The horse’s primary role has always been that of providing a swift form of transport. Although providing personal transport, (either ridden or via a chariot) the horse has also been utilised to transport goods as a pack-horse (ealfara) or to pull a cart or wagon (crætehors).
For the noble, the horse would be essential when hunting or hawking and it would be during these activities that he would hone his equestrian skills.

Because it offers swift transport, the horse has always been utilised for sending messages. The Mercians had a specific name for a mounted servant : a pre-7th Century word : radcniht (meaning ‘riding servant’. The Old English word cniht originally merely meant serving boy and only much later in the Middle Ages came to mean a tenant bound to serve his lord as a mounted soldier).
Even the predominantly infantry-based armies of England and Scandinavia needed horsemen to fulfil the traditional roles of light cavalry; scouting and pursuit. Mostly, the mounted troop (éored) would be un-armoured and be armed only with a spear and sax. Such a horseman would be called an éoredman in Old English or a ridda ridere. In Old Norse he would be a riddari.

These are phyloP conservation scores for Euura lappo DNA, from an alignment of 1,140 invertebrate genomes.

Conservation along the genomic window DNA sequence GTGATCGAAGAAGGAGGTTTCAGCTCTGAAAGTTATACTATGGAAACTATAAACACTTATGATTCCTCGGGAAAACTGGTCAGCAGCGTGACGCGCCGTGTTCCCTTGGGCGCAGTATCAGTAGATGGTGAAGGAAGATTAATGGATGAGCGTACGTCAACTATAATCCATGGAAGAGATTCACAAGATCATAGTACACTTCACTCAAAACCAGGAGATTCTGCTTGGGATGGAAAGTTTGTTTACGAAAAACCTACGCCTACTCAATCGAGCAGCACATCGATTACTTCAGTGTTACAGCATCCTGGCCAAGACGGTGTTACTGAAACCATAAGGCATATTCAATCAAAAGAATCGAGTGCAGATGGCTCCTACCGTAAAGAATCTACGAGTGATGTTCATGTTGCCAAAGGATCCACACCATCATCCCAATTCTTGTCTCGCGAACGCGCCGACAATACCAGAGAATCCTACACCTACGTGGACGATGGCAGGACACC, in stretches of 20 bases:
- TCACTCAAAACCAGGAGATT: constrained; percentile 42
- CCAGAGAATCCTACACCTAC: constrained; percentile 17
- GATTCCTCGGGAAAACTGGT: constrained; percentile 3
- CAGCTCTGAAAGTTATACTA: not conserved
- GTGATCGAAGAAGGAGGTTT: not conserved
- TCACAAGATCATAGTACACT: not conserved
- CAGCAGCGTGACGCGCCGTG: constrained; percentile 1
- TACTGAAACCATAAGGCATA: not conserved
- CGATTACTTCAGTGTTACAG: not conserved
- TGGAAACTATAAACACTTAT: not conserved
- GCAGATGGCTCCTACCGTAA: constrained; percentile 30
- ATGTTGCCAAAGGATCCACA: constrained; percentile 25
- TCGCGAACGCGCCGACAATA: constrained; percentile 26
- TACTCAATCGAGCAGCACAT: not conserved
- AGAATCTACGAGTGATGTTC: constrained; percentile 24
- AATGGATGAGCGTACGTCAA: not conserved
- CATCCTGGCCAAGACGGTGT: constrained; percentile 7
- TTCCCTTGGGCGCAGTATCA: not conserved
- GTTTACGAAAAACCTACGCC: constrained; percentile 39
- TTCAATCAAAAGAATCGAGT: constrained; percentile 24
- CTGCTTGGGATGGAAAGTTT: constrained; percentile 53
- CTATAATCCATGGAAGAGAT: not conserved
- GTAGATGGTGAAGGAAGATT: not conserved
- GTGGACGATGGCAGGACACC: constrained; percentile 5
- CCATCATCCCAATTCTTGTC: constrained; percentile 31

Vendel-period pressblech showing mounted warrior
Uniquely the Swedish Vendel Age was characterised by the appearance of well-equipped aristocratic warriors who fought on horseback. The finds in Vendel and Valsgärde show that Uppland was an important and powerful area consistent with the sagas' account of the Swedish kingdom. Some of the wealth was probably acquired through the control of mining and production of iron. The rulers had troops of elite mounted warriors with costly armour and ornate helmets and swords. Graves of mounted warriors have been found with stirrups and saddle ornaments in gilded bronze with encrusted garnets.

These mounted elite warriors are mentioned by the 6th century Goth scholar Jordanes, who wrote that the Swedes had the best horses beside the Thuringians. The Norse sagas also describe king Adils as always fighting on horseback (both against Áli and Hrólf Kraki). Snorri Sturluson wrote that Adils had the best horses of his days.

Horse Worship